By: Minh Luong and Vikram Subramanian
It has become difficult, costly, or even impossible for some businesses to maintain contractual obligations, like commercial leases, due to the coronavirus (COVID-19) pandemic. Luckily for business owners, the doctrines of commercial frustration and force majeure may allow them to rescind leases without penalty if unforeseeable circumstances make it impossible for them to operate under the stated purpose of their lease.
What is Commercial Frustration, and Does it Apply to my Case?
The commercial frustration doctrine applies generally to unforeseen circumstances that make a party’s contract performance virtually impossible. The doctrine has been commonly used to nullify contracts during wartime. Because past US government wartime restrictions mirror those of the present day, commercial frustration applies during the coronavirus pandemic. However, whether a party can use the doctrine of commercial frustration depends on the specific terms of the contract.
Most leases contain a statement of purpose. If not, a purpose may still be implied by the circumstances. Both parties must have a mutual understanding of the purpose. Courts have held that commercial frustration is only applicable if the “purpose or desired object of both parties…have been frustrated.”
Vague or general commercial leases cannot be frustrated due to COVID-19 because tenants could use the property for any purpose. On the other hand, when leases restrict properties to a specific purpose that businesses cannot perform based on a government order, then it is possible to terminate the lease by using commercial frustration. For example, a tenant with a lease stating that the property shall be used only as a beauty salon has a greater chance of successfully applying the doctrine of commercial frustration during the pandemic.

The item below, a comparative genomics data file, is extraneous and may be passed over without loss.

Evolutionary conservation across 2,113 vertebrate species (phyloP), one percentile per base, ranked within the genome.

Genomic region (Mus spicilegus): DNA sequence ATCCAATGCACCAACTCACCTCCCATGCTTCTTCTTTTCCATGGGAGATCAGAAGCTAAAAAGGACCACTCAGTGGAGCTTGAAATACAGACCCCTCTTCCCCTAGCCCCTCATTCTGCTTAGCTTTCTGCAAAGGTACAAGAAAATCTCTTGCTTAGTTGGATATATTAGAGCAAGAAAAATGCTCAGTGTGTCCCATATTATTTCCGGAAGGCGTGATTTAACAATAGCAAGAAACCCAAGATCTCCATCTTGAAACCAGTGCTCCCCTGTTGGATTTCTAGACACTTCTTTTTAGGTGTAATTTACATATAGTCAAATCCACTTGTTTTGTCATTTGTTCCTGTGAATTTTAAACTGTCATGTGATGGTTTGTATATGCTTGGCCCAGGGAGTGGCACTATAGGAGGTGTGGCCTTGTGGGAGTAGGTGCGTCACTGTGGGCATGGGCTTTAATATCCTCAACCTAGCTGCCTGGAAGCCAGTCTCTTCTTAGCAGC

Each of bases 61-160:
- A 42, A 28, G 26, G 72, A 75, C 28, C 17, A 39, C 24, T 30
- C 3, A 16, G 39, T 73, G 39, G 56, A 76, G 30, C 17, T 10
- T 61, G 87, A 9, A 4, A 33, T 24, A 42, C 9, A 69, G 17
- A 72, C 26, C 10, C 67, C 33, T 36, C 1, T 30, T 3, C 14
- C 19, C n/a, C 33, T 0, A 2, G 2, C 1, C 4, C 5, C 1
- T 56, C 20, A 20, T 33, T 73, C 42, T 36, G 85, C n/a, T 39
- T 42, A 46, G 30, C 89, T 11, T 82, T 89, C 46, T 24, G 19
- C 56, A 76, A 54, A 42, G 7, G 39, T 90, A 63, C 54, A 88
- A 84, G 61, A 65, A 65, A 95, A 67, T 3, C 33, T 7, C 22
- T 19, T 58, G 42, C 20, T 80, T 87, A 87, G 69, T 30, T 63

In most jurisdictions, commercial frustration only applies when government action makes a lease meaningless or destroys its value. It will not apply when governmental acts make contract performance more difficult or less profitable. For example, while many restaurants are forced to close their dine-in areas during the pandemic, they are still able to provide take out or delivery services. Although their profits may be significantly reduced, these restaurants would not be successful in applying the doctrine of commercial frustration.
Ending your Commercial Lease Under Force Majeure
Force majeure contract clauses provide another option for businesses to escape their commercial leases due to unforeseen events beyond their control, such as public health events like the COVID-19 pandemic. Contracts must already contain a force majeure clause for businesses to utilize this option, with common language including phrases like “Act of God,” “disaster,” or “catastrophe.”
To break a commercial lease or other contract using force majeure, the affected party must show that it is impossible to perform the contract terms during the pandemic. They must also prove that their contract nonperformance was unforeseeable, outside of their control, and could not have been prevented. Finally, the impacted party must also establish that their business has faced significant difficulty, hardship, or economic/commercial impracticability because of the pandemic. A mere increase in expenses does not qualify for force majeure.
Millions of US businesses are severely impacted by the COVID-19 pandemic. Commercial frustration, force majeure, and other legal instruments can provide relief to businesses by excusing their commercial lease obligations. The process for breaking a commercial lease is very specific to your contract terms and tenant and landlord circumstances. Contact our experienced attorneys at email@example.com to discuss the options best tailored to your commercial lease.
 Brown v. Oshiro 68 Cal. App.2d 393 (1945)
 See Butler v. Nepple (1960) 54 Cal. 2d 589, 598-599
 See Pacific Vegetable Oil Corp. v. C. S. T., Ltd. (1946) 29 Cal.2d 228, 238.
 See Butler v. Nepple (1960) 54 Cal. 2d 589, 598-599.
 Oosten v. Hay Haulers etc. Union, supra, 45 Cal.2d 784, 788; cf. 6 Williston on Contracts, rev. ed., § 1968, pp. 5524-5525.